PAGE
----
U.S., Japan Agree on More International Slots at Tokyo's Hanedaby and
Countries agree on 12 slots a day linking Haneda and U.S.
Japan will move some nightime slots to day time in deal
The U.S. and Japan agreed on the distribution of slots at Tokyo’s downtown Haneda airport, including some during daytime, after international take-off and landing rights at the hub were expanded in 2014.
The U.S. and Japan agreed on 12 slots a day linking Haneda airport with the U.S. beginning October 2016, Keiichi Ishii, Japan’s transport minister, told reporters Thursday in Tokyo. Four slot pairs currently slated for night will be transferred to daytime hours, a fifth daytime pair will be added and U.S. airlines can continue operating one nighttime pair, the U.S. Embassy in Japan said in a statement Thursday.
Japan and the U.S. have been discussing granting rights for airlines from the two countries to fly from Asia’s second-busiest airport after they failed to come to an agreement when Japan distributed 31 international landing and take-off slots at Haneda two years ago. Delta Air Lines Inc., the only major U.S. carrier without a Japanese partner, said at the time it wanted 25 slot pairs out of approximately 40 up for grabs.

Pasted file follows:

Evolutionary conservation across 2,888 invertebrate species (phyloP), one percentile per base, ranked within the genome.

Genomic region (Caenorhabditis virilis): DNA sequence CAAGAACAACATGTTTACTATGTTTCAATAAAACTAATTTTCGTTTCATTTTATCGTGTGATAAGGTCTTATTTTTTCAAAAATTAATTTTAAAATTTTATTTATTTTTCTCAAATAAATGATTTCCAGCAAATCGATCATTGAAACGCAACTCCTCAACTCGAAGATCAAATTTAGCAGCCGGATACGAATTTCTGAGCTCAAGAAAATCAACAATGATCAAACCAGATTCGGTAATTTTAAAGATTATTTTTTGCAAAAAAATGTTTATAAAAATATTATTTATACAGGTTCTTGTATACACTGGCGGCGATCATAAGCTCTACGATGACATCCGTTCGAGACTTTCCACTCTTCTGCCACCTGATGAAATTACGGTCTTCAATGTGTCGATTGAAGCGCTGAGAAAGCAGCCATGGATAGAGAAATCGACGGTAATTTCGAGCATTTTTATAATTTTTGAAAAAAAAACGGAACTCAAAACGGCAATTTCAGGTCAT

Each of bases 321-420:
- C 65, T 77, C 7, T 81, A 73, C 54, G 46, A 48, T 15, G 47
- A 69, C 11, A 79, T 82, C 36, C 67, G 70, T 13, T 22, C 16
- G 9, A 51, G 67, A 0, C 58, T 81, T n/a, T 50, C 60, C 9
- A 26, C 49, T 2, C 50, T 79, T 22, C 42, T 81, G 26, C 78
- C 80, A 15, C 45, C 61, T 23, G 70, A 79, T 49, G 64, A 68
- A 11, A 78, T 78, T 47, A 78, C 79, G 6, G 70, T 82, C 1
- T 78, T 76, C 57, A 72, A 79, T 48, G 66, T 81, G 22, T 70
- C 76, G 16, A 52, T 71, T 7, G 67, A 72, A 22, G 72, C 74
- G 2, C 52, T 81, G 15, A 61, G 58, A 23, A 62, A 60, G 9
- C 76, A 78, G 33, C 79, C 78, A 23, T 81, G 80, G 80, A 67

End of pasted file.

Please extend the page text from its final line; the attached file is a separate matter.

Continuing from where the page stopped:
Delta won two nighttime flights to Haneda in 2010, while American Airlines Group Inc. and Hawaiian Holdings Inc. each got one. Delta ceded rights for a slot it was using for a Seattle-to-Haneda route in 2015 to American after it failed to offer daily flights year-round.
Japan moved international flights to Tokyo’s more-distant Narita International Airport in 1978 to ease overcrowding at the downtown hub. Haneda has since expanded, adding a fourth runway and opening a new international terminal in 2010, and is favored by business travelers who will pay a premium to land closer to the middle of the city.
The daytime flights allowed by the agreement would be the first between Haneda and the U.S. since 1978, according to the U.S. Embassy statement.